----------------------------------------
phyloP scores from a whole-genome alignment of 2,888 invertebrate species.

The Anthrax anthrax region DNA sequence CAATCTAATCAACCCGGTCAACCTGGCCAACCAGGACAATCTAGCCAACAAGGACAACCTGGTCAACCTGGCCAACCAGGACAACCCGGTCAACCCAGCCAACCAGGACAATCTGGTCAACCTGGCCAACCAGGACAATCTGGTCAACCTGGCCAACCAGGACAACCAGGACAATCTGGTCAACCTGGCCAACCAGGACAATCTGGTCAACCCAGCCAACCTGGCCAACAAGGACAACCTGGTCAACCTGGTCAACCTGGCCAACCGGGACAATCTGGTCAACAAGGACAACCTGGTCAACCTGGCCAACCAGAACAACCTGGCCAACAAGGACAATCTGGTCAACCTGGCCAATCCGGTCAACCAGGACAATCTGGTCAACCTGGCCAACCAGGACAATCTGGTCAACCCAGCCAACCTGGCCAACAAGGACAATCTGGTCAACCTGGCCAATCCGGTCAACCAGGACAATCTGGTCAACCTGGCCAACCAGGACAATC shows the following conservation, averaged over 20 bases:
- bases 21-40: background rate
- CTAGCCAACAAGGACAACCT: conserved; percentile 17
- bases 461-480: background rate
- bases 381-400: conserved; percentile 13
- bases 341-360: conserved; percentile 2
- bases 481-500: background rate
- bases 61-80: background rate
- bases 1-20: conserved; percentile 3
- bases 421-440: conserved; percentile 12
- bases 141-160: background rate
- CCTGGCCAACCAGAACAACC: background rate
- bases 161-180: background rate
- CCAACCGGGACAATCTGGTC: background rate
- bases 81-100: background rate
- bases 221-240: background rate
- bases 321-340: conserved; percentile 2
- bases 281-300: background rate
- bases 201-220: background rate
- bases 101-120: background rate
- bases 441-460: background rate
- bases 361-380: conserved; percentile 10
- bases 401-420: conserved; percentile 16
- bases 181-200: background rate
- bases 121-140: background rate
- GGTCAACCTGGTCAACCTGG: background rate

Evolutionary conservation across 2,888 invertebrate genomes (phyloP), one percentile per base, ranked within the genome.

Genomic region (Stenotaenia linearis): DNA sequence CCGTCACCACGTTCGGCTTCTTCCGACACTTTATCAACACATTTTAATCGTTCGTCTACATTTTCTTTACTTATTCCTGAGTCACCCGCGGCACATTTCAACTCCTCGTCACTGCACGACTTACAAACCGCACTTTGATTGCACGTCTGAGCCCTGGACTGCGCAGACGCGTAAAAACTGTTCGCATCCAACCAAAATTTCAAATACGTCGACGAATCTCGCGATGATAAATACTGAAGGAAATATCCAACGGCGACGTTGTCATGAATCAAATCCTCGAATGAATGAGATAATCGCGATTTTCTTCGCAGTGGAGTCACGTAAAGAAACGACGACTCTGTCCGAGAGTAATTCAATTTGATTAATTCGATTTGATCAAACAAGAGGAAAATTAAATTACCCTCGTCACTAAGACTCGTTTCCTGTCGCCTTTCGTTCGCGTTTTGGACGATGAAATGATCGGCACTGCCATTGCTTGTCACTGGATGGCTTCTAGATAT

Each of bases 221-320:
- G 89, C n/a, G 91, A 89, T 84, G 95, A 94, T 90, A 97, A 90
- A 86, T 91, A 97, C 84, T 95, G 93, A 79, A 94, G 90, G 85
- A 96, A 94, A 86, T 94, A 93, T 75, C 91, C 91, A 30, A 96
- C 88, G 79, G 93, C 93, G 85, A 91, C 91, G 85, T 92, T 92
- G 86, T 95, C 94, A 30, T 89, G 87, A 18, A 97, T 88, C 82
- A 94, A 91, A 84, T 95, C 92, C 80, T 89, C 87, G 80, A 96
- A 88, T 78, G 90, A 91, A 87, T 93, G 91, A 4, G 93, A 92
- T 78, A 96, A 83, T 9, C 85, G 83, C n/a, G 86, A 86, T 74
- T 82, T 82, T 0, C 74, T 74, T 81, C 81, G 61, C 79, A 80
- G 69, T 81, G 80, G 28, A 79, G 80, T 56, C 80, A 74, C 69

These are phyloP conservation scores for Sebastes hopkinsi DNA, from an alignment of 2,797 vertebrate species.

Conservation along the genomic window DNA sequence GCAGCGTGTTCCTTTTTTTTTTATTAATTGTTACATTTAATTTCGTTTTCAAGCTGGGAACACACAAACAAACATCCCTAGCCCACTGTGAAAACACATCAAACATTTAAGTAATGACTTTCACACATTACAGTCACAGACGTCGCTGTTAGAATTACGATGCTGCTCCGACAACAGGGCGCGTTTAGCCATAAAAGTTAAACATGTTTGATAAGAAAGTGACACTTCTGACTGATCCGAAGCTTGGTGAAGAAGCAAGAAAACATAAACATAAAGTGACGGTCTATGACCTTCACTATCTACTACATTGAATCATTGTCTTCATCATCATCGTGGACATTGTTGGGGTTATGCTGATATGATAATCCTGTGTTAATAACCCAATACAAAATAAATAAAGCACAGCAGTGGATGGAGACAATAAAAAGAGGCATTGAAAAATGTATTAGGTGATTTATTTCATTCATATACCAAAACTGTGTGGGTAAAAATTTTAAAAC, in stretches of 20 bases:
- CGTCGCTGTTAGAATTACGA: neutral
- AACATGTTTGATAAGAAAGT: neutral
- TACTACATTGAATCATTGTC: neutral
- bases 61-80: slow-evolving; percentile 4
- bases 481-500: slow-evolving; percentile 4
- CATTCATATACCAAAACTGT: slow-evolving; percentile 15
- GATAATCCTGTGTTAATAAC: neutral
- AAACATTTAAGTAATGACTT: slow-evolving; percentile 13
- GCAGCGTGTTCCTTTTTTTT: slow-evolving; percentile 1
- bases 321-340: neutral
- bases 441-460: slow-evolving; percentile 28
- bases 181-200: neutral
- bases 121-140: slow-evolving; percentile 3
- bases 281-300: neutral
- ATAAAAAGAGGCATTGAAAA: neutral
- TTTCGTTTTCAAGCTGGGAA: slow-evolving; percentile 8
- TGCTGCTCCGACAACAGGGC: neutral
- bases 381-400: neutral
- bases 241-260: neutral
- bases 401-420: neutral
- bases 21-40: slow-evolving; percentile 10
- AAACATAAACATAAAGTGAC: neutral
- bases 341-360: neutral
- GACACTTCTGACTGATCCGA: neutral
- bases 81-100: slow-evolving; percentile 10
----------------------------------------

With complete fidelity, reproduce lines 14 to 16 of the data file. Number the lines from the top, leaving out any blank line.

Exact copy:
- bases 161-180: background rate
- CCAACCGGGACAATCTGGTC: background rate
- bases 81-100: background rate